U.S. Waterways Face Critical Juncture
Wall Street Journal
13 July 2017
By Kris Maher
CHARLEROI, Pa.—More than a million tons of commodities normally
pass through the lock on the Monongahela River here
every month. But on a recent day, the giant steel gates that hold
back the river didn’t budge.
The 85-year-old structure is undergoing a long-delayed $2.7
billion makeover, and the lock is closed to river
traffic during the week. But it was bustling as crews worked to
build a bigger lock chamber. Seven cranes stretched
across its length. A diver in a wetsuit slipped into the river to
inspect an underwater wall.
“Progress is a good thing to see,” said Paul Meininger, the
68-year-old lockmaster in charge of the 24/7 operations at the
Charleroi Locks and Dam.
The construction south of Pittsburgh is one of several major
projects across the U.S. aimed at improving the nation’s
vital waterways network of dams and locks that make
commercial river traffic possible, enabling more than $70 billion
worth of cargo to be shipped annually, according to the U.S. Army
Corps of Engineers. An example of the looming threats from the
nation’s crumbling infrastructure, the often unseen system of more
than 230 locks along 12,000 miles of river is at risk of
failing in places like Pittsburgh from decades of underinvestment.
The Lower Monongahela River Project in southwest Pennsylvania will
upgrade locks near the towns of Charleroi and Braddock
and remove a third lock in Elizabeth that was built 110 years ago.
The system of dams and locks were first put in place to
ensure that the entire length of the river was deep enough for
boats to traverse it year-round.
President Donald Trump has promised $1 trillion worth of
investments in the country’s infrastructure, but his proposed 2018
budget didn’t include funding for the Monongahela River locks
One Army Corps study shows that a failure of one of the
two locks now being rebuilt would result in $200 million
in economic losses to the region, which covers parts of
Pennsylvania, Ohio and West Virginia.
“People don’t know they’re getting a $200 million benefit each
year moving through these locks and dams on the
Monongahela River,” said U.S. Army Corps of Engineers project
manager Stephen Fritz, who is overseeing the Pittsburgh project.
He said the project was an example of upgrades needed across the
nation. “The infrastructure has reached the end of its useful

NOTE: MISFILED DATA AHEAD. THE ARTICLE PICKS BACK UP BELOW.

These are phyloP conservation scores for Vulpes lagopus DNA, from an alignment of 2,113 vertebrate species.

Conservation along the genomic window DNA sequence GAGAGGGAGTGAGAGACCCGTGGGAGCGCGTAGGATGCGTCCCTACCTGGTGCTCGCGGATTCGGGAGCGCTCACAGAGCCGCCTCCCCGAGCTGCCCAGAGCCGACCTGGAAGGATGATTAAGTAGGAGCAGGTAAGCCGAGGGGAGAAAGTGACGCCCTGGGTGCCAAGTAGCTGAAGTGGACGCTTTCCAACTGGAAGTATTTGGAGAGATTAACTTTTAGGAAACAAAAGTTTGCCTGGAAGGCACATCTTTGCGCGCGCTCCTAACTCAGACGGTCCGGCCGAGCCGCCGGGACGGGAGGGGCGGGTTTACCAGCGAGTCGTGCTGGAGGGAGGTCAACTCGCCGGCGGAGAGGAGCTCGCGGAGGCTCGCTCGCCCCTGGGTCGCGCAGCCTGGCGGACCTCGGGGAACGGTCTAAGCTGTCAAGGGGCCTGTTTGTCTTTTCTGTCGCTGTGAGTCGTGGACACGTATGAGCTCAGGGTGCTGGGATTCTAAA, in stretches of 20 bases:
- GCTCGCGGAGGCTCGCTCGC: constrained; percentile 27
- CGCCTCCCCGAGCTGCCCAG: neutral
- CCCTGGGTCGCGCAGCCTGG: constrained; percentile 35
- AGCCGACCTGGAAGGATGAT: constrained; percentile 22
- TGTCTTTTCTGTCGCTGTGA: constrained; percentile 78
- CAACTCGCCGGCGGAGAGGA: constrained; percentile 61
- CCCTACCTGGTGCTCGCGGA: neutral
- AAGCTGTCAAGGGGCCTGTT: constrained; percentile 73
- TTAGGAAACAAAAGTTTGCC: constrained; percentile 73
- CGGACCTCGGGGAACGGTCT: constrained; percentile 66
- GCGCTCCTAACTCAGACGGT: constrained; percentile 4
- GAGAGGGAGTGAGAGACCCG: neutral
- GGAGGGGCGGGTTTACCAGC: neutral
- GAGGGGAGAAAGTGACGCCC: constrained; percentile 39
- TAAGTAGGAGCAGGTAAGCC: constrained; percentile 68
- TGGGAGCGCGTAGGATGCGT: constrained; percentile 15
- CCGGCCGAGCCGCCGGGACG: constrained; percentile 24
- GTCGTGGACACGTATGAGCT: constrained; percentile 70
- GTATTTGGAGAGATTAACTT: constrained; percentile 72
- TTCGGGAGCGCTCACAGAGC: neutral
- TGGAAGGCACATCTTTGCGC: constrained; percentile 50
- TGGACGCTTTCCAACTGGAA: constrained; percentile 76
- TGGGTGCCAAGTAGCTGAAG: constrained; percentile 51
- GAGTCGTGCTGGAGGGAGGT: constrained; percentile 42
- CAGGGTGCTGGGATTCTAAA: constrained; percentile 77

life,” he said
Begun in 1994, the Lower Mon Project was originally scheduled to
be completed by 2004. But it has suffered delays as the Ohio River
project used up most available federal funds. The Army Corps now
says it will complete the project in a scaled-down form that
provides 90% of the original plan’s benefits by 2023, but with
only one new lock instead of two, leaving many with mixed
“We’re getting a brand-new, reliable lock, which is
great. But it’s disappointing that we’re not getting both,” said
Mary Ann Bucci, executive director of the Port of Pittsburgh
Commission, a state-funded agency.
Ms. Bucci said her group’s attention is focused on ensuring the
project receives $105 million in federal funding for the next
fiscal year to keep it on track, and securing additional funds in
Up close, the scale of the project and the challenges of marine
construction are evident.
Companies in steel construction and oil and gas all rely on
the locks here. But few depend more on the system than
coal mines, towing firms and power plants.
By increasing the capacity at Lock 4 and removing a
second, smaller lock, the Lower Mon Project will standardize
this part of the river so that towing companies can easily haul
nine barges throughout the region. Currently towboats can take
only six barges at a time through the Charleroi locks.
“You streamline the system,” said Michael Somales, president of
Murray American Transportation Inc., a subsidiary of Murray Energy
Corp. “It will cut costs and improve the tonnage movement—time,
distance and speed.”
Overall, transporting commodities by barge costs about half of
what it does to ship by rail and one-tenth of the cost of trucking
On a recent day, a Murray American towboat named the John L.
Rozance pushed nine barges loaded with 10,000 tons of coal 10
miles up the Monongahela River. Taking its load from the
Cumberland Mine, near Masontown, Pa., to the Fort Martin Power
Station, in Maidsville, W.Va., the towboat passed through
two locks as the river rose about 35 feet. At the
second lock, the power plant’s stacks rose into the sky just
Delivering the same 10,000 tons of coal by land would have
required 100 railcars or 443 trucks.
Brian Loring, port captain who oversees staffing for Murray
American, said that until recently he felt secure working on the
river. But the drop in coal use and long delays in upgrading
the locks around Pittsburgh have caused him to worry.
“Years ago, when I started decking, I had a captain tell me all
the time, ‘Brian, this river is not going anywhere, it will always
be here,’ ” Mr. Loring said. “It just makes you nervous.”
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